Nishan Gurung with plastic surgeon Dr. Rajkumar Ramachandran (right) and anaesthetist Dr. Chuchendra Lingadahalli.
Mariecar Jara-Puyod, Senior Reporter
Plastic surgeons do not randomly pick any skin of a patient for grafting but must select the most appropriate.
Rlixa learnt about this interesting side of skin grafting as a 24-year-old Nepali in Dubai underwent a two-phase reconstructive surgery of his nose due to a freak accident on June 6.
The complex two-phase nose job on Nishan Gurung was done on June 7 and July 5, three weeks apart.
On Thursday, Dr. Rajkumar Ramachandran explained to this reporter for his choice of a â€œskin flap from the forehead of the storekeeper. A skin flap from the forehead is the best for reconstructing a nose. It is an internationally-accepted treatment modality. It is because the skin of the forehead is the best match for the skin of the nose and it delivers the best results.â€
â€œIf we take skin from other parts of the body, for example, the thigh or hand, hair will grow on that skin. So ideally, the forehead is the best for reconstructing a nose,â€ he continued.
Ramachandran has 15 years of experience in his field of expertise. Gurung is his first case in the UAE while he had performed over 100 similar surgeries in his home country of India for patients who also met accidents.
Gurung was shifting accommodation on June 6 when he missed a step while descending down the staircase of his previous apartment building and â€œa sharp object,â€ among the several kitchenware and utensils he was carrying in a bag, punctured and eventually sliced off his nose.
He recalled: â€œBlood was oozing out from the wound. I sat on the stairs and tried to stop the bleeding with my T-shirt. It took me some time to realise what had happened. I called up my friend for help. Even then, I did not realise that (it was the tip) of my nose that got cut off. My friend came, took me to the room. It was then I realised that my nose had detached.â€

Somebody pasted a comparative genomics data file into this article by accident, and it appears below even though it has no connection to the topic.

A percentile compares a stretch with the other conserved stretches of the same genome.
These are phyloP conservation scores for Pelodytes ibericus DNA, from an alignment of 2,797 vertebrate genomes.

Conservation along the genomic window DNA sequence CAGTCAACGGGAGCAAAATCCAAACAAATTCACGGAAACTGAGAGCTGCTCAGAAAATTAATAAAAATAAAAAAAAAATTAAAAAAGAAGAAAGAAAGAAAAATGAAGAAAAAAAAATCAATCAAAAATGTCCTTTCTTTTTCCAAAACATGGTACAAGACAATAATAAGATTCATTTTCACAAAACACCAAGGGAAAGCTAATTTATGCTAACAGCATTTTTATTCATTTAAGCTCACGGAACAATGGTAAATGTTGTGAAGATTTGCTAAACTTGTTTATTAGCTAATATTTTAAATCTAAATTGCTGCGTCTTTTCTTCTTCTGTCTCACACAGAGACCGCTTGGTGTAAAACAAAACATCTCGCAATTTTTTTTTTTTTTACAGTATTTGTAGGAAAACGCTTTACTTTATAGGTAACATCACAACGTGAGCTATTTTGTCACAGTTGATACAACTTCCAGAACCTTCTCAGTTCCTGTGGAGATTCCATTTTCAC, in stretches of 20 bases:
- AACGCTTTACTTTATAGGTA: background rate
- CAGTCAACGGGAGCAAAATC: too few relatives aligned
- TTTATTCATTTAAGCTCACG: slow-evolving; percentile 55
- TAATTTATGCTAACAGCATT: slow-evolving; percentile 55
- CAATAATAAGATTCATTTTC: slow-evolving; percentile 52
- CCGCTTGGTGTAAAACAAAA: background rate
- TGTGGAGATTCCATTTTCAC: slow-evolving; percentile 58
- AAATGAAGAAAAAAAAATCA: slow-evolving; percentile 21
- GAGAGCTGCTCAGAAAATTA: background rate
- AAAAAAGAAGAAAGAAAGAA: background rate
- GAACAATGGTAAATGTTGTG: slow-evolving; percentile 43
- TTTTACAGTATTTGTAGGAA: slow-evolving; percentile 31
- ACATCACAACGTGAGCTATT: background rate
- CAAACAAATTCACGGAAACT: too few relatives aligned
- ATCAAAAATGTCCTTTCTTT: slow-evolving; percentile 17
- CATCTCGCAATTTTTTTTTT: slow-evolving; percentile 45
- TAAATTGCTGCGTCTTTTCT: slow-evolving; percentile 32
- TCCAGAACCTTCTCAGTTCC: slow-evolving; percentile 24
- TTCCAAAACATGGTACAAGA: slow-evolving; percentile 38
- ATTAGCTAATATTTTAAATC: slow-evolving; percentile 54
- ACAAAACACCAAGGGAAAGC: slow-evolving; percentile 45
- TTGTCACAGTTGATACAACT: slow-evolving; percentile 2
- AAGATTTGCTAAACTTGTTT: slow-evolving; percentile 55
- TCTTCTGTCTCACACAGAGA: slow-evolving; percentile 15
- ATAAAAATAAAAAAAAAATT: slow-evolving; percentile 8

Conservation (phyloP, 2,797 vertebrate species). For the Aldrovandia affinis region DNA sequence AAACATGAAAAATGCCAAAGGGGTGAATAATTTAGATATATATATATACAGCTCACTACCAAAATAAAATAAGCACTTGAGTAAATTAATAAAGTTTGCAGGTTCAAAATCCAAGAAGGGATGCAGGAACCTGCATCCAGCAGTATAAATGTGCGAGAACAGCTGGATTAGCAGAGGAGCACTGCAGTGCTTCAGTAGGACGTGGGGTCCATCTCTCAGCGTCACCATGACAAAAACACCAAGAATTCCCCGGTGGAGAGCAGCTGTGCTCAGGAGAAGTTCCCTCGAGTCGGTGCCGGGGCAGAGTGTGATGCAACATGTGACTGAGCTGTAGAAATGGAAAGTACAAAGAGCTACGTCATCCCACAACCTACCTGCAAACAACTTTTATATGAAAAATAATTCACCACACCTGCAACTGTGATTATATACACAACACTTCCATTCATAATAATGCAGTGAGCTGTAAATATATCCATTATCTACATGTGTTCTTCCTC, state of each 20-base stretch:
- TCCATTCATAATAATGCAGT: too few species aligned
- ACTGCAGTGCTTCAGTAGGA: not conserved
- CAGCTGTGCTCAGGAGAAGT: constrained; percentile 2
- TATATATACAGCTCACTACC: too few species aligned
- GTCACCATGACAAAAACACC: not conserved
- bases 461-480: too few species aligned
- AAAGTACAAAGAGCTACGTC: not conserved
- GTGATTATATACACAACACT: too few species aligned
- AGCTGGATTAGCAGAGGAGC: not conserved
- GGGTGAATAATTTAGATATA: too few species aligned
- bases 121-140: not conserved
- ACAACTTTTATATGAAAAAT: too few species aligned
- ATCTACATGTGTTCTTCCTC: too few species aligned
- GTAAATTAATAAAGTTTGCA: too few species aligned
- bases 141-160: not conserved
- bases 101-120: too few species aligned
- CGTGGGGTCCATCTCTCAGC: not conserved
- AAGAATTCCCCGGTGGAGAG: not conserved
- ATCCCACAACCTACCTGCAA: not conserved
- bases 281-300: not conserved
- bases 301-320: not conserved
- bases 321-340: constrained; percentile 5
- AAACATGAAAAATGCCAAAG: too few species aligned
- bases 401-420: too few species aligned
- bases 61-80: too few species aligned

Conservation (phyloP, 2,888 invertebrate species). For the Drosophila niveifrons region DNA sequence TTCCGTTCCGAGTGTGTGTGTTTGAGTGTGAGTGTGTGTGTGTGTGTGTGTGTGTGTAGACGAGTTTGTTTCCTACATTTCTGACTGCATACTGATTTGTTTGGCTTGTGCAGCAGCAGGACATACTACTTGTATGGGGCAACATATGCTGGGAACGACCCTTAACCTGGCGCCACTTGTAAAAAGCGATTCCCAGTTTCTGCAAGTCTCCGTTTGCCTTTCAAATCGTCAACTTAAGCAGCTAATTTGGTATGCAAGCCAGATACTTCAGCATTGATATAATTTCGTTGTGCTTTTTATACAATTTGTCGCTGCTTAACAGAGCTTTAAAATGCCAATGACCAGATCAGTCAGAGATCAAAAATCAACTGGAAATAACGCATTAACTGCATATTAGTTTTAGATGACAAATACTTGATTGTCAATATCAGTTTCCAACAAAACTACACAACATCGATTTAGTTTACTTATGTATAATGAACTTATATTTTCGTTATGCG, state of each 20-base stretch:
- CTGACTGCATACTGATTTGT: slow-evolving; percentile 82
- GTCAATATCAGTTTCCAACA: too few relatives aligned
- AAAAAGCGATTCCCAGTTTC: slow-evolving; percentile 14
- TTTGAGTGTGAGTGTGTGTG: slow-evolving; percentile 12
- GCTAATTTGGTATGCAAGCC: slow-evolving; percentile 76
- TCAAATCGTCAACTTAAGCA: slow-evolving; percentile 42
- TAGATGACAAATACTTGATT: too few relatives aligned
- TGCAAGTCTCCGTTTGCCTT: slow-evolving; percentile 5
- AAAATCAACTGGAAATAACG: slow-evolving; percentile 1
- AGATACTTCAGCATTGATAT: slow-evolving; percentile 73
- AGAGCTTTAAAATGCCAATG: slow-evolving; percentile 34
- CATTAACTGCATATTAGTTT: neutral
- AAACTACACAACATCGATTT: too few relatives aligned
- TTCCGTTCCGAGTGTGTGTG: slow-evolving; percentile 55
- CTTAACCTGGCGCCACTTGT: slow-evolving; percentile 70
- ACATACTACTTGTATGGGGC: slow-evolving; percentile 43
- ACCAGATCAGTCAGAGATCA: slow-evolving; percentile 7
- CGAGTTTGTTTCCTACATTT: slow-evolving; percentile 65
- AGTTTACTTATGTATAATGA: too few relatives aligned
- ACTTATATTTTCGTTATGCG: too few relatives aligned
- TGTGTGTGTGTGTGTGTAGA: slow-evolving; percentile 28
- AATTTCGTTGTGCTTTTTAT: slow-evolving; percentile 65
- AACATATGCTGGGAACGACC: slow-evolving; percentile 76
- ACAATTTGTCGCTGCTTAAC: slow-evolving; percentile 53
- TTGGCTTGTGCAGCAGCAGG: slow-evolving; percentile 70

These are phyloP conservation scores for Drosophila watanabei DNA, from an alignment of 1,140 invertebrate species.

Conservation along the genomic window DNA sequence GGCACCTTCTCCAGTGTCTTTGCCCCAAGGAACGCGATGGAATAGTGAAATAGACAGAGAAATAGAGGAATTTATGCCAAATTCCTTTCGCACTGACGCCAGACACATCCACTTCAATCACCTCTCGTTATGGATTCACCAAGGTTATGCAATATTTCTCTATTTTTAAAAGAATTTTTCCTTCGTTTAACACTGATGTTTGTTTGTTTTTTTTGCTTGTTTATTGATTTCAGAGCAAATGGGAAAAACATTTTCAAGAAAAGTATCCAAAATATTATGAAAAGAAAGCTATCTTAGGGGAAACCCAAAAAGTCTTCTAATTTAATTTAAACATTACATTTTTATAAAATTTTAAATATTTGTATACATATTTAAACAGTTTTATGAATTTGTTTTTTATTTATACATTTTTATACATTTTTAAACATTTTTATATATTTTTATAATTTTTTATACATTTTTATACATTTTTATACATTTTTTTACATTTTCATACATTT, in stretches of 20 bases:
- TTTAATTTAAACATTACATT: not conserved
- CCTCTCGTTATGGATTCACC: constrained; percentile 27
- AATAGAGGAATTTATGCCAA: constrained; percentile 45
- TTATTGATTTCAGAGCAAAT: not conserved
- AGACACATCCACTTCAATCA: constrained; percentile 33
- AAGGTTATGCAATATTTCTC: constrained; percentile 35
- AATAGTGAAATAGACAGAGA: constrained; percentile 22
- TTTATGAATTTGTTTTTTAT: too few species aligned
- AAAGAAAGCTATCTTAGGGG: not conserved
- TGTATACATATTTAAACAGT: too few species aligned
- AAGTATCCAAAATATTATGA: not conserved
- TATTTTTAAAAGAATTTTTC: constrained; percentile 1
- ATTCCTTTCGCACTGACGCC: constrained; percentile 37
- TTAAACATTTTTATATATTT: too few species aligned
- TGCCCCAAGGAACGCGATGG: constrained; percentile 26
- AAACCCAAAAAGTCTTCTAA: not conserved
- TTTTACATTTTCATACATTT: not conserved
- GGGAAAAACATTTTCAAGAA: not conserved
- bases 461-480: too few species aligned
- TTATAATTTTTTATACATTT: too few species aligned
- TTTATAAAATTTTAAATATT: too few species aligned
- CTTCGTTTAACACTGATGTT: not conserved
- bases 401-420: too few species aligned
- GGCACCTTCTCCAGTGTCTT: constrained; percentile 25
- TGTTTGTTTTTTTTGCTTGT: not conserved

For first aid, ice was applied on his nose. He went to the Aster Hospital in Mankhool, Dubai for consultation on June 7. He was referred to Ramachandran who holds clinic at the Aster Hospital in Al Qusais.
According to Ramachandran, while Gurung sought him â€œwithin 24 hours of the surgery,â€ his nose was â€œalready collapsingâ€ for â€œhe had lost the central portion of his nose including the nasal septum (the cartilage and bone in the nose) that â€œwe had to reconstruct it entirely.â€
He was asked about Gurungâ€™s breathing as the accident might have caused him difficulties: â€œWe managed to treat him on time. He did not experience any breathing difficulty. But naturally, there were some feeling of congestion but not shortness of breath.â€
The surgery was two-phased because on June 7, taken from Gurungâ€™s forehead was the skin flap â€œmoulded into the shape of his nose that matches him.â€ On July 5, the moulded nose was â€œfixed on to (Nishan).â€
â€œThe sutures (had been) removed. The blood supply to the reconstructed portion and the nose had been reinstated,â€ said Ramachandran.
He approximated that healing time would be maximum six months: â€œWithin this time, the reconstructed portion of the nose will start behaving like an original nose and (Nishan) would be able to feel the touch and everything.â€
In another news, the Aster Volunteers of the Aster DM Healthcare began its â€œMission Barmer 2022â€ health caravan for women in the Barmer village of northern state Rajasthan in India on July 23. It is in partnership with the Ruma Devi Foundation and Human Welfare Foundation.
The Ruma Devi Foundation is a not-for-profit organisation based in Barmer. Its founder is Ruma Devi, a social activist-master artisan and recipient of the Nari Shakti Purasakar, the highest civilian honour by the Ministry of Women and Child Development for women in India. The Human Welfare Foundation is a public charitable trust that help emancipate the poor and marginalised through livelihood programmes.
Devi expressed gratefulness to the realisation of the free medical screening-health education project for women empowerment, carried out by various segments of the Aster DM Healthcare in the UAE and India.
Aster DM Healthcare founder-chairman Dr. Azad Moopen said: â€œWe hope this will help to increase the healthcare awareness among the rural womenfolk which will in turn impact the women most. Womenâ€™s education and empowerment is recognised to be the single most important tool for (the) health and well-being of the family, especially children.â€